Roiled by community backlash, the organization behind Philadelphia’s largest annual LGBTQ Pride parade and festival for the last 28 years has abruptly dissolved and canceled its forthcoming Pride festivities, The Inquirer has learned.

The organizers behind Philly Pride Presents did not respond to multiple phone calls, voice mails, emails, and Facebook messages — which were shown as having been read before the group took down its Facebook page late last week.

The disbanding of the decades-old LGBTQ organization and cancellation of its September “Pride Lite” festival — moved from the typical date in June, Pride month, due to coronavirus restrictions — is the latest chapter in a tumultuous saga for Philly Pride Presents.

The most recent controversy began with a Facebook post from the nonprofit group on June 10, which drew swift castigation from some members of the community for using transphobic language to describe patrons of New York City’s Stonewall Inn, whose actions during an uprising against police on June 28, 1969, are widely attributed as the birthplace of the modern LGBTQ rights movement. The post also drew scrutiny for casting police officers as victims, when LGBTQ people were subject to police abuse. Within hours, the post, and others regarding Pride month, vanished from the group’s page without explanation.

On June 17, the group posted an apology to its page, saying that its senior adviser in charge of making Facebook posts had resigned and that Pride organizers were “deeply sorry that these posts unintentionally offended and hurt the LGBTQ+ black, brown and trans community.”

Then again, within hours — after mounting online criticism, an earlier column from Philadelphia Magazine, and questions from a reporter — the group’s Facebook page disappeared altogether, and large portions of its website were removed from public view.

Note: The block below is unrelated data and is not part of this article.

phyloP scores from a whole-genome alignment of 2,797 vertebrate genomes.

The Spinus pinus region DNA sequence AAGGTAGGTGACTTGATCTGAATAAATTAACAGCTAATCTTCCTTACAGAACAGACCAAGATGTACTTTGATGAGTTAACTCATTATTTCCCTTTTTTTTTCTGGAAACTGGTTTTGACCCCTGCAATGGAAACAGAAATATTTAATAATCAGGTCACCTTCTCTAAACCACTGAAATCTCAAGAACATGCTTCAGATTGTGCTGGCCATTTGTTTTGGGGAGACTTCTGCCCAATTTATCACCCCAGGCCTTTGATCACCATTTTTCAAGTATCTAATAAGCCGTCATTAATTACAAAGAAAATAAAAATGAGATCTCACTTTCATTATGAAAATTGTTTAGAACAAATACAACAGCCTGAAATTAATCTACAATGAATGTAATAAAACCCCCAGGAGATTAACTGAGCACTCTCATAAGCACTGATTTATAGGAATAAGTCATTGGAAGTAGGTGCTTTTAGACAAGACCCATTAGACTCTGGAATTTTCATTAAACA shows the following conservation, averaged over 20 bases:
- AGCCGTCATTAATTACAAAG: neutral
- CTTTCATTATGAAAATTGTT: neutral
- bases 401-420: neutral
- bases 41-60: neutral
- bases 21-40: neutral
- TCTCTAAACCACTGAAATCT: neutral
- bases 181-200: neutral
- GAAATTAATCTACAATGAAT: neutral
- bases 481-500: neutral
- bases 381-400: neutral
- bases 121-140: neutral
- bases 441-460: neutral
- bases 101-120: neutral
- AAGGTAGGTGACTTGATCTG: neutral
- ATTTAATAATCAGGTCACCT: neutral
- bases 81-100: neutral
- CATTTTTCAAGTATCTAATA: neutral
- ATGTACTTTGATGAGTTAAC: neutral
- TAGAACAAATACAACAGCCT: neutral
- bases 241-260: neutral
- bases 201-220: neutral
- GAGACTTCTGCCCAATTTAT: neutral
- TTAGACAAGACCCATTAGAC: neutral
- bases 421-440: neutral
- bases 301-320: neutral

By Monday, Philly Pride Presents’ phone line was disconnected.

A city spokesperson said Philly Pride Presents “does not have a formal relationship with the City of Philadelphia” nor did the nonprofit 501(c) 3 organization receive any funding from the city.

But, Celena Morrison, executive director of Philadelphia’s Office of LGBT Affairs, said that the office “has heard and shared the community’s concerns regarding Philly Pride Presents’ social media presence.”

“While this recent development is still unfolding, we understand the community’s need for a new vision of what LGBTQ+ Pride looks like here in Philadelphia,” Morrison said. “The Office of LGBT Affairs has been in conversation with community leaders and activists as they prepare to reimagine Pride, and we look forward to supporting the many celebrations, rallies, protests, and programming already happening across the city, as the future of Pride in Philadelphia emerges — one that is reflective of the many diverse experiences of our city’s LGBTQ+ communities.”

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Philly Pride Presents’ disbanding is “definitely a win, for the community collectively,” said Abdul-Aliy Muhammad, a West Philadelphia-based writer, organizer, and cofounder of the Black and Brown Workers Co-operative (BBWC), who for years has fought against racism in Philadelphia’s Gayborhood and worked to hold the Office of LGBT Affairs accountable to the concerns of many Black and brown members of the community.

According to Philly Pride Presents’ now-deleted “about” section on its website, the group is run by volunteer coordinators under executive director Fran Price and senior adviser Chuck Volz, who filled the roles for 28 and 29 years, respectively. Price is also currently running for mayor of the Folcroft Borough in Delaware County.

In non-COVID years, the group put on Philadelphia’s annual LGBTQ Pride parade and festival in June at Penn’s Landing and OutFest — billed as “the world’s largest National Coming Out Day celebration” — each October.